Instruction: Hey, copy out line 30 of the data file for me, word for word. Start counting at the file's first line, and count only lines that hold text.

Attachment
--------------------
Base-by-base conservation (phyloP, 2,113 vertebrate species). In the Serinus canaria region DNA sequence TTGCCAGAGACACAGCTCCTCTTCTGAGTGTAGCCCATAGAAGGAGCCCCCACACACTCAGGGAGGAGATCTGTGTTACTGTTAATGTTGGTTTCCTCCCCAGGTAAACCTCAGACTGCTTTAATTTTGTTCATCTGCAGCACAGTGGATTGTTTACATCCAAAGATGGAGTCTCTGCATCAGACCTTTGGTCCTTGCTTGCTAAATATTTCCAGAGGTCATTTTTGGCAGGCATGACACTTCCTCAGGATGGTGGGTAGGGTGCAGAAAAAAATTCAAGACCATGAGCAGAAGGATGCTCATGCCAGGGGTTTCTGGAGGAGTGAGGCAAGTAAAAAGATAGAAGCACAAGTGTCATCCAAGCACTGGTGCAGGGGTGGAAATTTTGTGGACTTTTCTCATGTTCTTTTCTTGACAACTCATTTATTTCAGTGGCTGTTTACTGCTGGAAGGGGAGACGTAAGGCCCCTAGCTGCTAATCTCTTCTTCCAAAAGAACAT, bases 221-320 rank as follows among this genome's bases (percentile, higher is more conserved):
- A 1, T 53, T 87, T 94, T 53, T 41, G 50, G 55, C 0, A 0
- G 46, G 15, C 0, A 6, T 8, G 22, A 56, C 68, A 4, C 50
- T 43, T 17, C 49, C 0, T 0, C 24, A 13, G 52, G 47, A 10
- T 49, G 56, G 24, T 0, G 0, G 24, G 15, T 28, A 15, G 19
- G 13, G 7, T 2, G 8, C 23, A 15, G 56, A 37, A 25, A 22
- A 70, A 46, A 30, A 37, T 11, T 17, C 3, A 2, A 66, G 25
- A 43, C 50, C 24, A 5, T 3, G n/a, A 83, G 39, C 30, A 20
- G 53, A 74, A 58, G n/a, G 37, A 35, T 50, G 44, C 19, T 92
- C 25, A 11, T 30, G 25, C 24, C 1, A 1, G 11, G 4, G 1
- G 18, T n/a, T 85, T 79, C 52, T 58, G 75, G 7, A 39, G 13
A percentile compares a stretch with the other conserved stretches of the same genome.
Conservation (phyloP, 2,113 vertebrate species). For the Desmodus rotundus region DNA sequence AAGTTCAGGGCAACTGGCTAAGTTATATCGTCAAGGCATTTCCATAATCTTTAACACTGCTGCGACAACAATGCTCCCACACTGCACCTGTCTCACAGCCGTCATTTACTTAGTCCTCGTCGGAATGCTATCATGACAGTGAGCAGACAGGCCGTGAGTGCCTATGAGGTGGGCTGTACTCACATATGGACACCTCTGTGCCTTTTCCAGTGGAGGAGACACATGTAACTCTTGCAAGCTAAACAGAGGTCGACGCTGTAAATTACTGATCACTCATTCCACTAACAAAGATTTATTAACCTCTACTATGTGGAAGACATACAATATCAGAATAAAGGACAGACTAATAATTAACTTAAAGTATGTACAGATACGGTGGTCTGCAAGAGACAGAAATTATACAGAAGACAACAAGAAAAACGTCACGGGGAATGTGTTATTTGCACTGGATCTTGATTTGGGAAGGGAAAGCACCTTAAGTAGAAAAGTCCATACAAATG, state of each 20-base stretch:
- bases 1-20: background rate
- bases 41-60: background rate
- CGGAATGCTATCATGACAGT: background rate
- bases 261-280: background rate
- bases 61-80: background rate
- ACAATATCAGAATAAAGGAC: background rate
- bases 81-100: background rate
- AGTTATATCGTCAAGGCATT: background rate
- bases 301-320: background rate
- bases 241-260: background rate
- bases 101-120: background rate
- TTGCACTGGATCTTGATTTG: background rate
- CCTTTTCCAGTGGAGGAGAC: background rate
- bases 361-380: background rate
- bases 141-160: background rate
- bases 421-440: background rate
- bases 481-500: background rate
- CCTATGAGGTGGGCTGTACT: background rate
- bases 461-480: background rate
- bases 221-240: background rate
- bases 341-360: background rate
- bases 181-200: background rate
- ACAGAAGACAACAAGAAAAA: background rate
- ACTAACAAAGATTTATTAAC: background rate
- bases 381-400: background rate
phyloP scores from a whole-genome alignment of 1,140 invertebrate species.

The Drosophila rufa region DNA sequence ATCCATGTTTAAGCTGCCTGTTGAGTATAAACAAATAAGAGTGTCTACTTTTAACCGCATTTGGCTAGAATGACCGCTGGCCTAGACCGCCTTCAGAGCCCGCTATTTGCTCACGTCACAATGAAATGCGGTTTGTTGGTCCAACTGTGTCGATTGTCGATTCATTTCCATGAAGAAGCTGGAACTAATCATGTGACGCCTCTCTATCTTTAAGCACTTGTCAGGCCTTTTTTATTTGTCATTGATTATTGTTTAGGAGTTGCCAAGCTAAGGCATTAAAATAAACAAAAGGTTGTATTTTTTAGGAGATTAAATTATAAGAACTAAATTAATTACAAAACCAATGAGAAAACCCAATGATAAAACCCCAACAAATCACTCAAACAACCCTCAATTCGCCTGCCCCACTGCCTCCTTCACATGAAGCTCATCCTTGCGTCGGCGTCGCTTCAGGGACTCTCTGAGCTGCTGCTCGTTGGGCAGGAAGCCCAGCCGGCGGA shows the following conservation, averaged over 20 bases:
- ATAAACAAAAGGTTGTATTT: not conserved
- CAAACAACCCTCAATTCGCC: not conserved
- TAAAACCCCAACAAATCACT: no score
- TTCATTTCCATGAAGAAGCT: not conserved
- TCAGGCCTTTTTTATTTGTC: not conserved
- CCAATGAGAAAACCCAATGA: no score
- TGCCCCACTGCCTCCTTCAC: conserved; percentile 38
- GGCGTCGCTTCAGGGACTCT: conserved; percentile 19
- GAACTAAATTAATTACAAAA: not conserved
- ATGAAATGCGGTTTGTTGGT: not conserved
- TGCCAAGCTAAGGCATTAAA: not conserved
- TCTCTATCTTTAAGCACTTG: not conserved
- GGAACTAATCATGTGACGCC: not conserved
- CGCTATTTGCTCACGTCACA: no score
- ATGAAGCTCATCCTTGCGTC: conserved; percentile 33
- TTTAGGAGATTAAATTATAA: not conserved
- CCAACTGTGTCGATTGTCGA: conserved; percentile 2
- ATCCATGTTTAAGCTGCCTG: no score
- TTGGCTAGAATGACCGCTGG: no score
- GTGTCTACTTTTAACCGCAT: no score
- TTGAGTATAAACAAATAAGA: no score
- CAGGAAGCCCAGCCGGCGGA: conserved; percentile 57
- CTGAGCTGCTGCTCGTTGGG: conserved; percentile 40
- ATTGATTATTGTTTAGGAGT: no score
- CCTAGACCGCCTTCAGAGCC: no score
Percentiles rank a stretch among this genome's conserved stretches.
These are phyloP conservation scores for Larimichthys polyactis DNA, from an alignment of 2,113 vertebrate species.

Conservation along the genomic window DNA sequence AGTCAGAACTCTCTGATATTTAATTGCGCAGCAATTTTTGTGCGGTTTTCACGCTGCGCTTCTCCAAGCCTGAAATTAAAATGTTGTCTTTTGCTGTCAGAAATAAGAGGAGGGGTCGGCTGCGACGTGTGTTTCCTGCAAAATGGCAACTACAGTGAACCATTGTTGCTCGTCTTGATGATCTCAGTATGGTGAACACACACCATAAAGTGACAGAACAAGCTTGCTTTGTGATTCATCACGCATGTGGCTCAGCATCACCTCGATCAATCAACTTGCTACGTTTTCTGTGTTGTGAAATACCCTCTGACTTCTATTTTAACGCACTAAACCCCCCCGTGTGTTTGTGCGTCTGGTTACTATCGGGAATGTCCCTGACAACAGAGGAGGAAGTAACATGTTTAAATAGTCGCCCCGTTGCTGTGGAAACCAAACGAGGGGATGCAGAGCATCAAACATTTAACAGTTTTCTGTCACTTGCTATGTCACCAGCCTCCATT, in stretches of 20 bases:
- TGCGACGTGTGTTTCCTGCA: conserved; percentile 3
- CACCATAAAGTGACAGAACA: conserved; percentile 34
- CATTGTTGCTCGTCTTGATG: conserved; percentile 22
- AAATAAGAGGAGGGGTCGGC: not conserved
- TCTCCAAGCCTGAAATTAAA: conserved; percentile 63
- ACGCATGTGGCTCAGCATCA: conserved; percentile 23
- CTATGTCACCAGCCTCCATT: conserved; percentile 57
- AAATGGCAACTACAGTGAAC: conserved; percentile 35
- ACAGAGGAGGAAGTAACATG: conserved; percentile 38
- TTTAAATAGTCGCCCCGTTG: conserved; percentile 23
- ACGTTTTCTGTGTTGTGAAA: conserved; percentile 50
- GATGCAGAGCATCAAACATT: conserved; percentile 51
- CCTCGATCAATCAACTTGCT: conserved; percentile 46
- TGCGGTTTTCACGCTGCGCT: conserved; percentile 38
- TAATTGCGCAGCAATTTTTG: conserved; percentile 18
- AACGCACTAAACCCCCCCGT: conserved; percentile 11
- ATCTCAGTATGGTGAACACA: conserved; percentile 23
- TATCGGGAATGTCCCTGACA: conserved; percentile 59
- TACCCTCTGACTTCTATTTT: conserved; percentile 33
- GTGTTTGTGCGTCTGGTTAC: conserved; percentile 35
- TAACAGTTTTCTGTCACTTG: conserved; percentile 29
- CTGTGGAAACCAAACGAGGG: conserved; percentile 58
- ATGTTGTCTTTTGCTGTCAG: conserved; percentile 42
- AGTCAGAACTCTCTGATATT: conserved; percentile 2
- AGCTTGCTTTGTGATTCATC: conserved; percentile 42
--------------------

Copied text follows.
- bases 481-500: background rate